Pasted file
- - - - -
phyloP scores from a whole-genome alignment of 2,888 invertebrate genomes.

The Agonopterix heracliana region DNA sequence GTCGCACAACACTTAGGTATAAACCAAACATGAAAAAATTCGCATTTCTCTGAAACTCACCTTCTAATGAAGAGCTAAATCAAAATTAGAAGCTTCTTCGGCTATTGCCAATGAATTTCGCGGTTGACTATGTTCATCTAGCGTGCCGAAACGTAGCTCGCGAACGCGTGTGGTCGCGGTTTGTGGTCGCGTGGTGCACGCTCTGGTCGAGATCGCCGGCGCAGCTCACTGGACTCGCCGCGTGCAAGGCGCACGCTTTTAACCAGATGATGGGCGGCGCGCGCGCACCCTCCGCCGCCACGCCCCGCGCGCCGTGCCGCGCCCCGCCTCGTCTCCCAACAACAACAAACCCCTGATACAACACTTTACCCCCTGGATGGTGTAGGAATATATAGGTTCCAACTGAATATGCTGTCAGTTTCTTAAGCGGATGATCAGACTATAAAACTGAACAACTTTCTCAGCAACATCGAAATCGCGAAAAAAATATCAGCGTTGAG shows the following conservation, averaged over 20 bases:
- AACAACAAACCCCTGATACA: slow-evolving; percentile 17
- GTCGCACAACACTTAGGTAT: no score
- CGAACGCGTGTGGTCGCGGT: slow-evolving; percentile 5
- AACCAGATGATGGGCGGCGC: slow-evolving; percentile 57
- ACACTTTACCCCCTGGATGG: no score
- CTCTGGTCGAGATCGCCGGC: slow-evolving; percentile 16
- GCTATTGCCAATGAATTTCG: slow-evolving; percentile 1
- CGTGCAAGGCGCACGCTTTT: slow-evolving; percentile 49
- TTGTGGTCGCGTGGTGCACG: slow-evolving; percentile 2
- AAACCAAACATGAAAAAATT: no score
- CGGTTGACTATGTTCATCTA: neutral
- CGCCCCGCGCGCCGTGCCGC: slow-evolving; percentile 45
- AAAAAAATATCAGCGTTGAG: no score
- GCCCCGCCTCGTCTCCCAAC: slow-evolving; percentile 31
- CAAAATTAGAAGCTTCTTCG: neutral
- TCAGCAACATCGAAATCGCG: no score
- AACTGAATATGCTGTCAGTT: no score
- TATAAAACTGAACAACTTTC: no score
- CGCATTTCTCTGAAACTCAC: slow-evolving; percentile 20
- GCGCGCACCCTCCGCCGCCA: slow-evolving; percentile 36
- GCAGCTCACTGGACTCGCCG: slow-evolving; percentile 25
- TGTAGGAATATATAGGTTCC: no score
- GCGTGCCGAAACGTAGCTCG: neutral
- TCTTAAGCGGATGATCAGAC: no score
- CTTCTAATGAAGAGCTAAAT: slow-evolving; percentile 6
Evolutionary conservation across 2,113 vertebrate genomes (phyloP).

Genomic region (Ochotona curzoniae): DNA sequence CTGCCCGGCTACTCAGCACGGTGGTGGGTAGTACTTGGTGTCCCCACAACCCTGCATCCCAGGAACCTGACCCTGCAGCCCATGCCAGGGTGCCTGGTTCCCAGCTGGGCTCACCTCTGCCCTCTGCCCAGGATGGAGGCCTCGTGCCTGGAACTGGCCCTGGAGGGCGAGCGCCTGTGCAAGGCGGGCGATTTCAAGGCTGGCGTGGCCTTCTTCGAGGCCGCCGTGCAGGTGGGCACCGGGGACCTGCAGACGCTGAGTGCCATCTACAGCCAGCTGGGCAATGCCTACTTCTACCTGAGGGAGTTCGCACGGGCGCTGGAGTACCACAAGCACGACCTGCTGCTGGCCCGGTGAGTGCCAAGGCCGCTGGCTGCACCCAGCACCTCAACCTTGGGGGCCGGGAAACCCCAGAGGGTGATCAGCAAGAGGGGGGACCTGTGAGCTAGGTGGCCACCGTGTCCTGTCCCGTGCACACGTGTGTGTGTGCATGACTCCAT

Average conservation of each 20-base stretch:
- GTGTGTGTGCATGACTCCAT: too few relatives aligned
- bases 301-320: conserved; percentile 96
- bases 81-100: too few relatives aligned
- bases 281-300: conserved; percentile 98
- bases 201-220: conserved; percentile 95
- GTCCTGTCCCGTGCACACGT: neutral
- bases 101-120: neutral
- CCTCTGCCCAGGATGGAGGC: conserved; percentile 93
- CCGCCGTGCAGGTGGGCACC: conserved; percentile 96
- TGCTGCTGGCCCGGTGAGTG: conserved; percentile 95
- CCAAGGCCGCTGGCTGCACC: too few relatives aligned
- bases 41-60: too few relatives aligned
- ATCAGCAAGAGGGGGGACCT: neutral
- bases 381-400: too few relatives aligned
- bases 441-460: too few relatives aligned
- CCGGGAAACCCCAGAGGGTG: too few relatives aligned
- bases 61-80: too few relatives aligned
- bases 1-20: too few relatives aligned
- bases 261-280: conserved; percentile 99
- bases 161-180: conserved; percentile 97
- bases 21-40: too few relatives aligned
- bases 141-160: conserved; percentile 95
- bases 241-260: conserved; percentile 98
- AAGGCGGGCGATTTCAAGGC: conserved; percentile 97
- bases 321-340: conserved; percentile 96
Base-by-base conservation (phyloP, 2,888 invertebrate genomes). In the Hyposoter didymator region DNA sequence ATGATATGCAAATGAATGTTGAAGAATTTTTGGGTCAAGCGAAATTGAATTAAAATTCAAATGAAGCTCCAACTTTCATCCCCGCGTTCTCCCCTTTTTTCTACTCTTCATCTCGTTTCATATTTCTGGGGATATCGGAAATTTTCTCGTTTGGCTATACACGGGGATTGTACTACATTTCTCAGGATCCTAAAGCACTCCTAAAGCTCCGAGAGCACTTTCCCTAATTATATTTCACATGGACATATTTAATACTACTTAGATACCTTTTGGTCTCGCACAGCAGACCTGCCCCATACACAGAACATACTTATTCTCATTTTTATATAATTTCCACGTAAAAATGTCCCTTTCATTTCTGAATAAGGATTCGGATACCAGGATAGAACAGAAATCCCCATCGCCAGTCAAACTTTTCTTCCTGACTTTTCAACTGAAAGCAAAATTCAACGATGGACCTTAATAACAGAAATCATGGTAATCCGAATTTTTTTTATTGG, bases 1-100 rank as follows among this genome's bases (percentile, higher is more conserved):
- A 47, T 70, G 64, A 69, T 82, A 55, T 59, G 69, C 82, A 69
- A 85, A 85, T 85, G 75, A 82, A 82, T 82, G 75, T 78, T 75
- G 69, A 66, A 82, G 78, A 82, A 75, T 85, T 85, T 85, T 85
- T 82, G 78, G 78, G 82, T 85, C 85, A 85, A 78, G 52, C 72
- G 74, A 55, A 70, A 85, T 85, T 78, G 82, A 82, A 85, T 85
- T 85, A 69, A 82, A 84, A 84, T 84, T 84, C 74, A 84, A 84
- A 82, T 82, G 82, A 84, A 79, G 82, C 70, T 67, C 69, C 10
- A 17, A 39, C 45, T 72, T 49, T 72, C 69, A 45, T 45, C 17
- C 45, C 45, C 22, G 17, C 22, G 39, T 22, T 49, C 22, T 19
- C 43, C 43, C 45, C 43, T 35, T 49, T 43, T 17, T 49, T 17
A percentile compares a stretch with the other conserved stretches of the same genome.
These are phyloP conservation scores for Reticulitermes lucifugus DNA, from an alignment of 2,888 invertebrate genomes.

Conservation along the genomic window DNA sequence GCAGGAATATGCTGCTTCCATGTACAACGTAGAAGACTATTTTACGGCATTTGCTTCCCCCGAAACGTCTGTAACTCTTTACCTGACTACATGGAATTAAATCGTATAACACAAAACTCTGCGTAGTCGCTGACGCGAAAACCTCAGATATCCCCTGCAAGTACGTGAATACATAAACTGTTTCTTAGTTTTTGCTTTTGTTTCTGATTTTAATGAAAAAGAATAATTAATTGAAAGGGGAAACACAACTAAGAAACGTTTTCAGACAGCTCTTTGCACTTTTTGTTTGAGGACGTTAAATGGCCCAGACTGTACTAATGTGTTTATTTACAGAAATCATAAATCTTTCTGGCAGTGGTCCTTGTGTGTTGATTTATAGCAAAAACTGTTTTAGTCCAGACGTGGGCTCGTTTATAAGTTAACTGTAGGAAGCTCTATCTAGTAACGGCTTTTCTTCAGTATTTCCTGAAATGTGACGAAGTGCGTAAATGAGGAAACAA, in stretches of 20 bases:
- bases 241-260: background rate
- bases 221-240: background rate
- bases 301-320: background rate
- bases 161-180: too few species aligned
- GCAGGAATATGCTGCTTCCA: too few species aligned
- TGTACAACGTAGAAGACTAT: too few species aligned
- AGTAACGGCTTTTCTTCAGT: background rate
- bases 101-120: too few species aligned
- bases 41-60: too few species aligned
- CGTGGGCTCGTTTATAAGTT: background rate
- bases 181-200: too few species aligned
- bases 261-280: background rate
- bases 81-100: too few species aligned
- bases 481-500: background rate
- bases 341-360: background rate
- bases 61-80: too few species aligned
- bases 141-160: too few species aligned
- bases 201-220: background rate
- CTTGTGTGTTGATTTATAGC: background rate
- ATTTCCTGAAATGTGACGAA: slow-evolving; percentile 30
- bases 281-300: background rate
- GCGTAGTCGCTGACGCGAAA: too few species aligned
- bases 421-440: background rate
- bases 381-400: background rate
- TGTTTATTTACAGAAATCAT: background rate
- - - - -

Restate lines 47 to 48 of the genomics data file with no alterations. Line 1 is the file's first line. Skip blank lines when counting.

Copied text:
- bases 61-80: too few relatives aligned
- bases 1-20: too few relatives aligned